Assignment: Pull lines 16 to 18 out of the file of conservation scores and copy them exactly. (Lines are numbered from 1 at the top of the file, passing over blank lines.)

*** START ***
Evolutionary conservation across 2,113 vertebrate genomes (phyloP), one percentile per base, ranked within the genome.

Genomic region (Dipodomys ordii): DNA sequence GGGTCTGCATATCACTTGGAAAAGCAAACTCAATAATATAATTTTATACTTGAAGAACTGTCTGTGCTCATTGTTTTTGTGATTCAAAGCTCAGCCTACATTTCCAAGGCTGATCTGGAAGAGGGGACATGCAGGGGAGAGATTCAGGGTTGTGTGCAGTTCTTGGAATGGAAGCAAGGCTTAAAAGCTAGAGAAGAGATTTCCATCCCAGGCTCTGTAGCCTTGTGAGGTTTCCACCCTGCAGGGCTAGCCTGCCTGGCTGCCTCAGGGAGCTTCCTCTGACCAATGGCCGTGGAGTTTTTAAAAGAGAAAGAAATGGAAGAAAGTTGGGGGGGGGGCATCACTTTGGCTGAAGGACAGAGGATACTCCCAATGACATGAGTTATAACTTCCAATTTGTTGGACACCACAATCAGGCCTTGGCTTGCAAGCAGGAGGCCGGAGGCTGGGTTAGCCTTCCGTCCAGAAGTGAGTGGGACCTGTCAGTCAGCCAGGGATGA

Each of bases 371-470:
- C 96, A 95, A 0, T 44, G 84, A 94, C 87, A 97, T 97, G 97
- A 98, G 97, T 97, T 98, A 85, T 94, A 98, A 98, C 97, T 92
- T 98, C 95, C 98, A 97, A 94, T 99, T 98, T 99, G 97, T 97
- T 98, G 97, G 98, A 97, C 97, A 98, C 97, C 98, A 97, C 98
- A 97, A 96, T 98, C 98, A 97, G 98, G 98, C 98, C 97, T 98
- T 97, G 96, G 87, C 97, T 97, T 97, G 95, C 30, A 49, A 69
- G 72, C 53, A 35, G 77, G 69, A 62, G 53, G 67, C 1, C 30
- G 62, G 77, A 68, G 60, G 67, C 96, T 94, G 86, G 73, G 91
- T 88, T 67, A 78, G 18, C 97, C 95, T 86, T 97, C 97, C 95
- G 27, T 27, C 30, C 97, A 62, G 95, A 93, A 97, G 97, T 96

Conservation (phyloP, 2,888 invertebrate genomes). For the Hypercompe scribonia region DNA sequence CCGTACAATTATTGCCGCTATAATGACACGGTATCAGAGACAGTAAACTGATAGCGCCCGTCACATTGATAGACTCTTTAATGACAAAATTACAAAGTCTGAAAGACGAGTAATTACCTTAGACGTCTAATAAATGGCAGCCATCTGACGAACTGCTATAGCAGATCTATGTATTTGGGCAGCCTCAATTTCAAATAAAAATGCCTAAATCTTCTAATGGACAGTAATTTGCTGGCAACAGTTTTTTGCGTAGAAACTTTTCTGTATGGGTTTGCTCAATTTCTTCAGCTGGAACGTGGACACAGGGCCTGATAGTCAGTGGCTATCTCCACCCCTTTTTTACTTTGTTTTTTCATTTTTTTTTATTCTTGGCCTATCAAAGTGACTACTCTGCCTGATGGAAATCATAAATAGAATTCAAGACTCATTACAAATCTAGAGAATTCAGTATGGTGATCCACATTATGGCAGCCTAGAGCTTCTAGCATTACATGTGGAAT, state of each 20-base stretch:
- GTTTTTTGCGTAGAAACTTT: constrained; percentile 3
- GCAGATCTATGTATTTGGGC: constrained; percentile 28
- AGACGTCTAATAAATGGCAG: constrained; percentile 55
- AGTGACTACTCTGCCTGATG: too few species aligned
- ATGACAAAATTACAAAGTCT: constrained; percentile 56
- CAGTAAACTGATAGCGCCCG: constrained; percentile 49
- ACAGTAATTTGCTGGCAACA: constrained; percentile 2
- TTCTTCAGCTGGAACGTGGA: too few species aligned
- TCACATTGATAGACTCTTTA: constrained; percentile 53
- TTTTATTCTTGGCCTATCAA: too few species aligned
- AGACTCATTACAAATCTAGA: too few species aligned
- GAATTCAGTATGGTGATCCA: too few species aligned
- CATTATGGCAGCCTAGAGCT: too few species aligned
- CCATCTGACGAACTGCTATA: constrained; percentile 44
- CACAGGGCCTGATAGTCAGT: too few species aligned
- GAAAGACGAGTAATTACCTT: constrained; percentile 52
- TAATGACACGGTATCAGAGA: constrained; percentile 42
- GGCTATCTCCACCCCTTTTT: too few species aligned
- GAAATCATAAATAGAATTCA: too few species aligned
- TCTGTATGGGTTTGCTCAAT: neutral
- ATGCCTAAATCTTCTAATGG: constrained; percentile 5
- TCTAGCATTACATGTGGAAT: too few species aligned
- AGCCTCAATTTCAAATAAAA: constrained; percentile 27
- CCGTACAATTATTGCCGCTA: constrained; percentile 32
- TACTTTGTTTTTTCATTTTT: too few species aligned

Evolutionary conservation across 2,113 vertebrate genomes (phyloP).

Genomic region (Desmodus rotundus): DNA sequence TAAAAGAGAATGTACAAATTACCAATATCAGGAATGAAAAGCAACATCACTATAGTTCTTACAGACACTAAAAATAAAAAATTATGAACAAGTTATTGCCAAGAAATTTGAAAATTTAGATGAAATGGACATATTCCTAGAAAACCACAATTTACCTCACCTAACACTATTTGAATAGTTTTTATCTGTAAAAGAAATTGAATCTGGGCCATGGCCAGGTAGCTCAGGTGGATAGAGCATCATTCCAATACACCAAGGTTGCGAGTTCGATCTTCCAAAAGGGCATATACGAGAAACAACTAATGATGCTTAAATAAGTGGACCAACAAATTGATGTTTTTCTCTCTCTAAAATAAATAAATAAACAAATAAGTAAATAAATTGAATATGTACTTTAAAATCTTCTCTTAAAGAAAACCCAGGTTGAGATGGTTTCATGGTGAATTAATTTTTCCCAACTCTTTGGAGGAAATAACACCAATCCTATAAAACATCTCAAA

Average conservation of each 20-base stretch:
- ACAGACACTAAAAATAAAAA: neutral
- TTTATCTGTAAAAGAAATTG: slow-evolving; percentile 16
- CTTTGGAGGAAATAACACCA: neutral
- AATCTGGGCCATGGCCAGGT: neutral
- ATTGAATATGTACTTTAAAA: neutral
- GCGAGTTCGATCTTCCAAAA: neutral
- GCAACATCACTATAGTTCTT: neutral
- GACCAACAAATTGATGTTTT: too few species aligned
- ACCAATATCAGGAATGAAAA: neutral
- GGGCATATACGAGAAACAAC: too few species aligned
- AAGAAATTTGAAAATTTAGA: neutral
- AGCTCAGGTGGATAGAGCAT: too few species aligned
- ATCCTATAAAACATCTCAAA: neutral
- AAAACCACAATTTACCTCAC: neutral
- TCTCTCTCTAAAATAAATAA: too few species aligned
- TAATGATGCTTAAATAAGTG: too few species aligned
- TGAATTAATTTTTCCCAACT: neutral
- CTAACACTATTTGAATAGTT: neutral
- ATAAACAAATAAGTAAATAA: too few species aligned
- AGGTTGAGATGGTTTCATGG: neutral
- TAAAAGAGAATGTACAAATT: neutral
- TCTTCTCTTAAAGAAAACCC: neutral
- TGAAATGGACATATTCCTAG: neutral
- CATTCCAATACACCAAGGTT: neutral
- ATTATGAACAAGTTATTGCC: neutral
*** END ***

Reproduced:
- GCAGATCTATGTATTTGGGC: constrained; percentile 28
- AGACGTCTAATAAATGGCAG: constrained; percentile 55
- AGTGACTACTCTGCCTGATG: too few species aligned